What are you going to do if you remove a winter pool cover and find calcium crystals in the pool? If you have encountered the winter crystals in the past--and you may have thought it was 'scale'--what did you do in the past? Did it work? This article will outline four things Orenda recommends if you are trying to open a pool with crystals in it.
1. Prepare for the worst, Hope for the best
If you winterized your pools, be on the safe side, and prepare your service vehicles for spring openings. Assume you will encounter at least one pool with crystals. What will you need to rectify the problem? Calcium chloride, sodium bicarbonate, and SC-1000. Be sure to have some empty buckets on every truck, so you can pre-dissolve calcium and/or bicarb prior to adding it to the pool.
Prepare for the crystals by having bags of calcium and sodium bicarbonate on your truck. You may also need our SC-1000, which is a non-acid-based chelant to dissolve the calcium back into solution. Don't be fooled by high water chemistry that drifted up in the winter to find LSI equilibrium. Those high chemistry readings happened at the expense of your surface.
If you have liner pools, do not expect to find a liner pool with crystals in it. The calcium crystals have to come from somewhere...and if your water is deprived of calcium, a liner will not provide that calcium. That said, rectifying the LSI is still your number one priority when opening the pool.
2. Test water chemistry thoroughly, and collect crystals as samples
You will need a test kit AND a thermometer. Test for everything you can: water temperature, pH, total alkalinity, calcium hardness, cyanuric acid and TDS/salt. Plug those results into the Orenda App. Using the app, find out what it will take to balance the LSI of the pool.
If you do encounter a pool with crystals, chances are, the chemistry will be surprisingly high. It's the opposite of what we would expect, right? In fact, in most cases we have seen, these pools have a pH above 8.0, and a calcium hardness level significantly higher than what the pool was closed with. Why? Because the water sought LSI equilibrium on its own...at the expense of your surface. "Drift up" anyone?
Using our Orenda LSI Calculator App, you can see the impact that water temperature plays. It is our belief at Orenda that water temperature is the main driving factor for aggressive water in the winter. If you did not prepare for the cold water when you winterized, chances are, your water found equilibrium on its own...or at least tried.
Collect samples of your crystals
This is important! For our industry to better understand the winter crystal phenomenon, we need samples. Please collect them in a ziplock bag or other container, and contact us. Orenda is working in coordination with some leading organizations in the pool industry to figure these crystals out. We will facilitate getting the samples to the right people so they can be laboratory tested. At the time of this article, we still do not know the chemcial composition of all these crystals...nor do we know how many different types exist. Please help us learn more--we will share the information to better help you in the field.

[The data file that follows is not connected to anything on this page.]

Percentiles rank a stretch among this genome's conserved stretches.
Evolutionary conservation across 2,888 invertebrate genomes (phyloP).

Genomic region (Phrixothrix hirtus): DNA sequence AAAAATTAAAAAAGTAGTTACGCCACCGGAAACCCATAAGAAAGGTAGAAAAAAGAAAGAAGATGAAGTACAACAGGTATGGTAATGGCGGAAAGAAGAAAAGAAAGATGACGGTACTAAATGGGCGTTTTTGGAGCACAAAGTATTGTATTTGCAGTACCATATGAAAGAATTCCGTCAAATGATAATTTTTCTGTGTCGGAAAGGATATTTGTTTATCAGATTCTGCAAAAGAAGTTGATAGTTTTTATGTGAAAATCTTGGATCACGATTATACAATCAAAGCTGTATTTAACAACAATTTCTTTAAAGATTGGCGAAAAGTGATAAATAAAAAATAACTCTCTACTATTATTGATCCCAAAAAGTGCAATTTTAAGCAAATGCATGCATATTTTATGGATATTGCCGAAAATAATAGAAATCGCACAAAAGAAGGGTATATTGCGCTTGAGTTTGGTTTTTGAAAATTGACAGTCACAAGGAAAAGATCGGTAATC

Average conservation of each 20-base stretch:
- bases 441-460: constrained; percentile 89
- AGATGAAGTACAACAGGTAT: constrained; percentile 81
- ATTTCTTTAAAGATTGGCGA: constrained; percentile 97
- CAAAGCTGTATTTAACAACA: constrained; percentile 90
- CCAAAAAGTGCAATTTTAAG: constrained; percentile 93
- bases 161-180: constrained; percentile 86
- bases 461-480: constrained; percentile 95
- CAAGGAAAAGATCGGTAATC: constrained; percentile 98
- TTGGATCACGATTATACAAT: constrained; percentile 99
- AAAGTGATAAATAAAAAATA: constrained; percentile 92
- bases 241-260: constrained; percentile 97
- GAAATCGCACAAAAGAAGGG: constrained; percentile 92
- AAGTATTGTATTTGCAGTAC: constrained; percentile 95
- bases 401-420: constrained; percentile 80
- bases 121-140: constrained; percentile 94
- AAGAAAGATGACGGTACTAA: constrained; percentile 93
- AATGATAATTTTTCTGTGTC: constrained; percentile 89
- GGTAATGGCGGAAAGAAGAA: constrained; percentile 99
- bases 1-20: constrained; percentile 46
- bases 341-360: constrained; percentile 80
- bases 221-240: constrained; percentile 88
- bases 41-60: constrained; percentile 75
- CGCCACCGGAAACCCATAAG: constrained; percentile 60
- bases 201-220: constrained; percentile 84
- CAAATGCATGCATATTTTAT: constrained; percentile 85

3. Balance the LSI of every pool with crystals in it
The Orenda App should have guided you on what you need to add to the pool. Remember, the pool water should have found equilibrium on its own. We at Orenda believe that a pool with crystals is evidence of calcium being leeched out of the plaster surface due to a low LSI. If you see crystals, it tells us your water was hungry for calcium in the winter as the water got colder, and took calcium from the walls. Do not be fooled by a high pH...even if our Orenda LSI calculator indicates your water should be scale-forming (high LSI). That pH drifted up at the expense of your walls.
It is our recommendation that you manipulate the calculator down to an ideal 7.4 pH on the left, under "current readings". This will allow you to more accurately identify how much calcium and alkalinity the water really needed before the pH drifted up. You can always adjust pH later...what is important now is building the foundation for LSI balance. And as the water warms up, you can adjust the pH and alkalinity down with acid as needed.
4. Purge the pool with SC-1000 Scale & Metal Control
After you have tested the water, used the Orenda app, identified how much calcium and bicarb to add (and have successfully added them the right way), the hard work is done. All that's left is adding SC-1000 to gently dissolve the crystals back into solution. NOTE: if what you have are actually calcium sulfate crystals, SC-1000 alone may not be enough. Calcium sulfate crystals can be a different problem entirely...though they can look similar. Contact us for further guidance if the SC-1000 does not remove your crystals within two weeks.
SC-1000 Scale and Metal Control is a metal chelant. Since calcium is, in fact, an alkali earth metal, SC-1000 can break it down and chelate it. The effect is similar to sequestration, except that most sequestering agents are acid-based. SC-1000 is an alkaline (10.8 pH) product which will not further lower your LSI. Since you're combatting a low-LSI condition, why would you lower the LSI further?
The best defense against calcium crystals is a good offensive winterization strategy. Such a strategy involves preparing for the winter months by adjusting your calcium, alkalinity and pH in preparation for cold water. We also suggest periodic winter visits to continue to adjust LSI.
If you DO have a pool with crystals, following these four steps should help you rectify the problem as well as you can. Unfortunately, the damage is done, but this four-step procedure should help you mitigate it further. Let us know if you need help in the field. You can request an Orenda visit or training here.
For more on how to start up pools the Orenda way: